Saturday coffee.

This has been a tough week.

Oh, sure. It’s been hard on teachers, students and parents.

But what about me?

I seemed to have made of lot of people mad.

Walking back up Michigan Avenue from the rally on Thursday, some guy yelled something at another teacher and me. We couldn’t quite make out what he said, except for the words, “private schools.”

We looked at each other and tried to figure out the sentence that would have had “private schools” in it.

Maybe it was Rahm yelling, “I’m going to make them all private schools. Ha. Ha.”

Then there was the retired teacher who got mad at me because he says I always criticize the IEA leadership when they do stupid stuff, but I didn’t write a post praising them for canceling a leadership meeting today to attend the Solidarity Rally at Union Park at noon.

Of course, I don’t always criticize the IEA leadership for the stupid stuff they do. They do plenty of stupid stuff that I don’t write about. And there are other fish to fry.

Besides, praising the state union leadership for coming to the Solidarity Rally at Union Park at noon would be like praising the Cubs for just showing up. We want more. We don’t expect more. But we want more.

Then there was the old friend who got mad at me because I’m not going to Iowa to register voters for Obama.

We’re old friends, so we hugged it out later. But still.

I got this tweet from Elaine Nekritz who was mad at me for the post I wrote on our lunch conversation.

I get that.

But one of my readers criticized me and said I would make a lousy lobbyist.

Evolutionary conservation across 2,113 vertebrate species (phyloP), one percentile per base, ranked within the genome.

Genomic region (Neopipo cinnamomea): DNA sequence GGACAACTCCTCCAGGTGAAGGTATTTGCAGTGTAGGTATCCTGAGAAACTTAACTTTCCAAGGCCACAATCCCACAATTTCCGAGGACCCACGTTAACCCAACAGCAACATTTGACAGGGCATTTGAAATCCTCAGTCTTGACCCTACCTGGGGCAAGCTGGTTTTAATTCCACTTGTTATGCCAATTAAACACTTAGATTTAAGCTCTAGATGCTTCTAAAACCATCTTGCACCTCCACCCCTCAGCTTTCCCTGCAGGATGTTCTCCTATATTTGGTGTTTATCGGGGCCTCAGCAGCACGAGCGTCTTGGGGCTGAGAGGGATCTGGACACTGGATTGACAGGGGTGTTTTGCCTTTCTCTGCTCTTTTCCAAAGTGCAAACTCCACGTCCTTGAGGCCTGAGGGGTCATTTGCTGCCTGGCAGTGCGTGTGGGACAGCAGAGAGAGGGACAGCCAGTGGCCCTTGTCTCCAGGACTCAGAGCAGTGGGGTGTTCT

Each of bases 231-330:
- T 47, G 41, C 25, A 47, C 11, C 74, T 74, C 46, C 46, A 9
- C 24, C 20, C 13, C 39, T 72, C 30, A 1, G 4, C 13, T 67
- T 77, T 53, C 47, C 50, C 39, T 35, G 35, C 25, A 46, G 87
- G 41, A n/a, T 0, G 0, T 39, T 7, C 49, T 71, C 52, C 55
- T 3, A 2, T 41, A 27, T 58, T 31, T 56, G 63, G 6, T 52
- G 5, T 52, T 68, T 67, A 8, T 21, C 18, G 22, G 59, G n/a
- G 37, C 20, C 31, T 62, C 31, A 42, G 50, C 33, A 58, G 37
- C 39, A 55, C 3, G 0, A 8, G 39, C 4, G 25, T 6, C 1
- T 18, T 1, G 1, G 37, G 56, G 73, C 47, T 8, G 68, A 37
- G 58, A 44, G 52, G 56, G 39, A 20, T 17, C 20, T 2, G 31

Actually, I’m okay with that too.

The one that hurts the most is that I think Ulysses is also mad at me.

I haven’t spent as much time with him this week. All the picketing and rallies.

I know when Ulysses is mad at me because he pisses on the refrigerator when I’m gone.

I’m just glad he’s the only one who does that.

9 Replies to “Saturday coffee.”

  1. Dude, that’s a riot! I’d post some witty repartee, but am so exhausted by getting rich and bloated all week from my part time job teaching juvenile justice adolescents, can barley move this Saturday morning. Not to mention, I have to supervise the detailing of the Ferrari before lunch at the country club this afternoon.

  2. Fred, old email buddy:
    Nothing wrong with pissing on the refrigerator. Maybe that’s what we oughta do with our neanderthal legislators and incompetent “news” reporters.

    Here’s a bit of pissing I’m doing re: testing (Sent to 5 papers in the State and not a peep out of ’em!

    Tom (from Oregon. Taught at Woodstock HS and ISU before I wandered West)

    An Invitation; Some “Cooperative Learning” About Testing?
    Oregon resident, Dr. James Popham is a universally acclaimed testing expert. He has made abundantly clear (see his February 4, 2010 Oregonian piece, “Taking Temperature with a Teaspoon”) that standardized test scores do not measure effectiveness of a school or its teachers! Nor do the new “standards-based” ones. They only compare where a tested student sits in relation to an assumed national sample of students or how they do on a tiny few of the scads of “standards” we now are overwhelmed with. They tell us nothing about the quality of instruction or leadership in any given school. They only allow us to crudely “sort and select” achievers from under-achievers in a national or state sample. They are blind to what happens in any given school They also have way too many items that really measure what kids bring to school from family influence, and not what they’re taught in school.